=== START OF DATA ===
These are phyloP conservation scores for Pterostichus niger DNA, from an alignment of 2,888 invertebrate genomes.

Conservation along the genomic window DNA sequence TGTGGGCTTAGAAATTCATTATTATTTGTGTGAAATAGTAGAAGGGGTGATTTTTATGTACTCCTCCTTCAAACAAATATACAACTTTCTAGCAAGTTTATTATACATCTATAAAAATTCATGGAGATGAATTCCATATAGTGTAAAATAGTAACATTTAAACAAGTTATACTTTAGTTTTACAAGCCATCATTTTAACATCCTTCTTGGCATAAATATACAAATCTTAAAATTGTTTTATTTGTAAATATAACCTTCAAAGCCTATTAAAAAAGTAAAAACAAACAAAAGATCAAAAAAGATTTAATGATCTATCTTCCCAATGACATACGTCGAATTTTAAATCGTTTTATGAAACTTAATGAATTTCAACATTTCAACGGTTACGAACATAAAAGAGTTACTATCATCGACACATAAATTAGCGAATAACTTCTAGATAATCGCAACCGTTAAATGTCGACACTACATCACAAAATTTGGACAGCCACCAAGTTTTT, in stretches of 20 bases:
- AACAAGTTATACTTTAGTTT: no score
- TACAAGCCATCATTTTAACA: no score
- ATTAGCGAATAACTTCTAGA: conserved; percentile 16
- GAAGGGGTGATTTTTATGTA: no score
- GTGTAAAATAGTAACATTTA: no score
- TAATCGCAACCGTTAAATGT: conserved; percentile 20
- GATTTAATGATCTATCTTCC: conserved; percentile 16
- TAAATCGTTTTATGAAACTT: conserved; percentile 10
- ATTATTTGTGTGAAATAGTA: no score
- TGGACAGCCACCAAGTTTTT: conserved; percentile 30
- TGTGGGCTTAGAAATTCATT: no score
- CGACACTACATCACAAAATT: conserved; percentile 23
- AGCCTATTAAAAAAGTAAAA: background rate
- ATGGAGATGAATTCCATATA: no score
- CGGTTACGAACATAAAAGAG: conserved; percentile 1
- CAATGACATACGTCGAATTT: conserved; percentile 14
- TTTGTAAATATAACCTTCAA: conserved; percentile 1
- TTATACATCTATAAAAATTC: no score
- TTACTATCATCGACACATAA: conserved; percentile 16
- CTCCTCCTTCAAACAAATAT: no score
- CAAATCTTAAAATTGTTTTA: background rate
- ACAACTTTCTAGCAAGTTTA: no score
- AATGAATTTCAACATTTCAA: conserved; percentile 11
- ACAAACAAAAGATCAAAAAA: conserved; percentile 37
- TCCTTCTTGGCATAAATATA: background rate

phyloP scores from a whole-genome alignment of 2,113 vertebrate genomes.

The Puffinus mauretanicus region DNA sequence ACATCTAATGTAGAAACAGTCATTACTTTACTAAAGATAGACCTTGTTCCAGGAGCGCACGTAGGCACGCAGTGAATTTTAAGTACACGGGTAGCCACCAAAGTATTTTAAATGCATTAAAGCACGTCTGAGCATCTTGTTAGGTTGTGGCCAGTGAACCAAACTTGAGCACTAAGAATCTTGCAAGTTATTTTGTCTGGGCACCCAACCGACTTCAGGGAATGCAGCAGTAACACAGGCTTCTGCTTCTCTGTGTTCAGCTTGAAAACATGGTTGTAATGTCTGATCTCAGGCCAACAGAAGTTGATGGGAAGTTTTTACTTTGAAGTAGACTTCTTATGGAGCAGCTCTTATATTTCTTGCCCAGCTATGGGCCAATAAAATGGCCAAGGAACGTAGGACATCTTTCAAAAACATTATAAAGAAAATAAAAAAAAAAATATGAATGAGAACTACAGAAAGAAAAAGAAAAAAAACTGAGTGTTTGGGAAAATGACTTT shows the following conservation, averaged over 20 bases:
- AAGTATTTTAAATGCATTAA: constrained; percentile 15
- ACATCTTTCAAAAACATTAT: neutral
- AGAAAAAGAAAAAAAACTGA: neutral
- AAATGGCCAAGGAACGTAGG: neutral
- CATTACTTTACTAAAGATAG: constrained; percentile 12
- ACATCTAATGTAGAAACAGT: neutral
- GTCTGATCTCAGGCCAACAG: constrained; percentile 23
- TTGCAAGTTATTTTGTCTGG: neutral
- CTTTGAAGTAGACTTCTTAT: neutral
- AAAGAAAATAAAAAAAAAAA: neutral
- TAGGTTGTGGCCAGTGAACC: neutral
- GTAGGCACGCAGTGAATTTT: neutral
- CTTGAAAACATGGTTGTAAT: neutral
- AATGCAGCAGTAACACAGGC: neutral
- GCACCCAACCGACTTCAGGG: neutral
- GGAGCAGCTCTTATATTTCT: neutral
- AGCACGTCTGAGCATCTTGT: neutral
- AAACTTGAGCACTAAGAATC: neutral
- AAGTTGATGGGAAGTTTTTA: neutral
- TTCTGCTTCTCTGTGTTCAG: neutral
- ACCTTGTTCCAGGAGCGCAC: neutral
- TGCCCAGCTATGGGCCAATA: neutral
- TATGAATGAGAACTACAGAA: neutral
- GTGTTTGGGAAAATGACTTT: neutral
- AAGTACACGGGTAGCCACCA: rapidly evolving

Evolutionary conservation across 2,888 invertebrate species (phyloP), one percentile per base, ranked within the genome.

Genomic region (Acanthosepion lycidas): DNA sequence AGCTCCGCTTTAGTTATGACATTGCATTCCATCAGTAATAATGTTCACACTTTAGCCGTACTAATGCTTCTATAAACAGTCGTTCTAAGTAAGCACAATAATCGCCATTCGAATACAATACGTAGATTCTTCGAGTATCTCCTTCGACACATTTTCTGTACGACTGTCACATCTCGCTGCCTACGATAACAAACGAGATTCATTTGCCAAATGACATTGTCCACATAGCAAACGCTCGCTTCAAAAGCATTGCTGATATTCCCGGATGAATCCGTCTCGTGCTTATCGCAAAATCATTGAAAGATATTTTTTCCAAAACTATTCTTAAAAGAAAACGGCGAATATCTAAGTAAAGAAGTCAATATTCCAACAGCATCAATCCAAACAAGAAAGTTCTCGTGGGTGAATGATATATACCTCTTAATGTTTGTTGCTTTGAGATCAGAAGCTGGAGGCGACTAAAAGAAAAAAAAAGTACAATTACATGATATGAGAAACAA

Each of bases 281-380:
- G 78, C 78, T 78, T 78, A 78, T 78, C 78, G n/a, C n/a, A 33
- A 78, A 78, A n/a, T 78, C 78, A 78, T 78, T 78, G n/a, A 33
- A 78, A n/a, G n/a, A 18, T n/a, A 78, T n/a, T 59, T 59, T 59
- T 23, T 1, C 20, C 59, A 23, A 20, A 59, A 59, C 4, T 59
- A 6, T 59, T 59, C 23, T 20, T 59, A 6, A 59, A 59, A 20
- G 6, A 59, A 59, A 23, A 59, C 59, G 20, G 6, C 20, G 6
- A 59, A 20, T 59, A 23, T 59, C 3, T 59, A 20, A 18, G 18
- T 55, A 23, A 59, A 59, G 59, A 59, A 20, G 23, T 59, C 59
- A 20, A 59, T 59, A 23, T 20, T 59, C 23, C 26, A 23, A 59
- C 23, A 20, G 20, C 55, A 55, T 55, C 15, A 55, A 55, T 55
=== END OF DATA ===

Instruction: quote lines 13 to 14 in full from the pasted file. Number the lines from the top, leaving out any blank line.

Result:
- TGTGGGCTTAGAAATTCATT: no score
- CGACACTACATCACAAAATT: conserved; percentile 23